This may also be the reason for why individuals have been found to be less likely to experience addiction-related symptoms when using Twitter in contrast to Instagram [ 66 ]. In addition to the gratification received through photo sharing, these websites also allow to explore new identities [ 68 ], which may be considered to contribute to gratification, as supported by previous research [ 69 ].
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Research has also suggested that Instagram use in particular appears to be potentially addictive in young UK adults [ 66 ], offering further support for the contention that Facebook addiction is only one example of SNS addiction. Other than the presence and possible addictive qualities of SNSs other than Facebook, it has been contended that the respective activities which take place on these websites need to be considered when studying addiction [ 70 ].
For instance, Facebook users can play games such as Farmville [ 36 ], gamble online [ 71 ], watch videos, share photos, update their profiles, and message their friends [ 3 ]. Following this justified criticism, researchers who had previously studied Facebook addiction specifically [ 58 ] have now turned to studying SNS addiction more generally instead [ 73 ], demonstrating the changing definitional parameters of social networking in this evolving field of research.
Higher levels of FOMO have been associated with greater engagement with Facebook, lower general mood, lower wellbeing, and lower life satisfaction, mixed feelings when using social media, as well as inappropriate and dangerous SNS use i. In addition to this, research [ 77 ] suggests that FOMO predicts problematic SNS use and is associated with social media addiction [ 78 ], as measured with a scale adapted from the Internet Addiction Test [ 79 ].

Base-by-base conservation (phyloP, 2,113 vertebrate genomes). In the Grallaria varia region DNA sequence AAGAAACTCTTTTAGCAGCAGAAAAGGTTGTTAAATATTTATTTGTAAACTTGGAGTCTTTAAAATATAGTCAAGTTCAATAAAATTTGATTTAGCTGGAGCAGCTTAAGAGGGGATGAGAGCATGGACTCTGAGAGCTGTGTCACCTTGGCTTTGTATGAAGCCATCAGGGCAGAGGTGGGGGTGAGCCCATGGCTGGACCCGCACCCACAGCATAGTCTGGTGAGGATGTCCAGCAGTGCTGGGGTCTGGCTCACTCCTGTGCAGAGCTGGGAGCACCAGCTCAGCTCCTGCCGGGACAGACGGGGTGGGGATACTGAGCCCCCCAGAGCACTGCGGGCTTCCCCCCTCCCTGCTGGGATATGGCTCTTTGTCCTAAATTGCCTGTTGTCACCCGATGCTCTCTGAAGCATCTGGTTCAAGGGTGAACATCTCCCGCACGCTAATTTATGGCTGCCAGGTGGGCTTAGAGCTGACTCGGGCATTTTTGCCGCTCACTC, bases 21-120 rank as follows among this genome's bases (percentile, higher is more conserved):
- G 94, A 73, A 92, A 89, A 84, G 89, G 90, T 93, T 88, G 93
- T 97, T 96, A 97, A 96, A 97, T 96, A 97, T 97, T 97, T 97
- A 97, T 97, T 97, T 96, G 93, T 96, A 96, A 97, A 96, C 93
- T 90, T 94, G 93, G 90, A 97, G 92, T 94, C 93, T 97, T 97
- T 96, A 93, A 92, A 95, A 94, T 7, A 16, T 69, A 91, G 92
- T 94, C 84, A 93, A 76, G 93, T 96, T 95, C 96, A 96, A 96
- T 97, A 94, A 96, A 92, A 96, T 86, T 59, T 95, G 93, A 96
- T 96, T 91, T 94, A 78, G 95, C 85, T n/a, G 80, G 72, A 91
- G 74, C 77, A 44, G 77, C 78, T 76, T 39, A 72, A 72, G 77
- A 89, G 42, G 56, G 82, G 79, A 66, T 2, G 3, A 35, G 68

It has been debated whether FOMO is a specific construct, or simply a component of relational insecurity, as observed for example with the attachment dimension of preoccupation with relationships in research into problematic Internet use [ 80 ]. In addition, this study also found that the relationship between psychopathology as operationalized by anxiety and depression symptoms and assessed via the Hospital Anxiety and Depression Scale and negative consequences of SNS use were mediated by FOMO, emphasizing the importance of FOMO in the self-perceived consequences of high SNS engagement.
Taken together, these findings suggest FOMO may be a significant predictor or possible component of potential SNS addiction, a contention that requires further consideration in future research. Further work is needed into the origins of FOMO both theoretically and empiricallyas well as research into why do some SNS users are prone to FOMO and develop signs of addictions compared to those who do not.
Smartphone Addiction May Be Part of SNS Addiction Over the last decade, research assessing problematic and possibly addictive mobile phone use including smartphones has proliferated [ 81 ], suggesting some individuals may develop addiction-related problems as a consequence of their mobile phone use.
Recent research has suggested problematic mobile phone use is a multi-faceted condition, with dependent use being one of four possible pathways, in addition to dangerous, prohibited, and financially problematic use [ 82 ]. According to the pathway model, an addictive pattern of mobile phone use is characterized by the use of specific applications, including calls, instant messaging, and the use of social networks.
This suggests that rather than being an addictive medium per se, mobile technologies including smartphones and tablets are media that enable the engagement in potentially addictive activities, including SNS use.
Put another way, it could be argued that mobile phone addicts are no more addicted to their phones than alcoholics are addicted to bottles. Similarly, it has been argued previously that individuals do not become addicted to the Internet per se, but to the activities they engage in on the Internet, such as gaming [ 50 ] or SNS use [ 3 ]. With the advent and ubiquity of mobile technologies, this supposition is more pertinent than ever.
Therefore, it can be suggested that smartphone addiction may be part of SNS addiction. Previous research [ 73 ] supported this supposition by specifically indicating that social networking is often engaged in via phones, which may contribute to its addictive potential. Accordingly, it is necessary to move towards nosological precision, for the benefit of both individuals seeking help in professional settings, as well as research that will aid developing effective treatment approaches for those in need.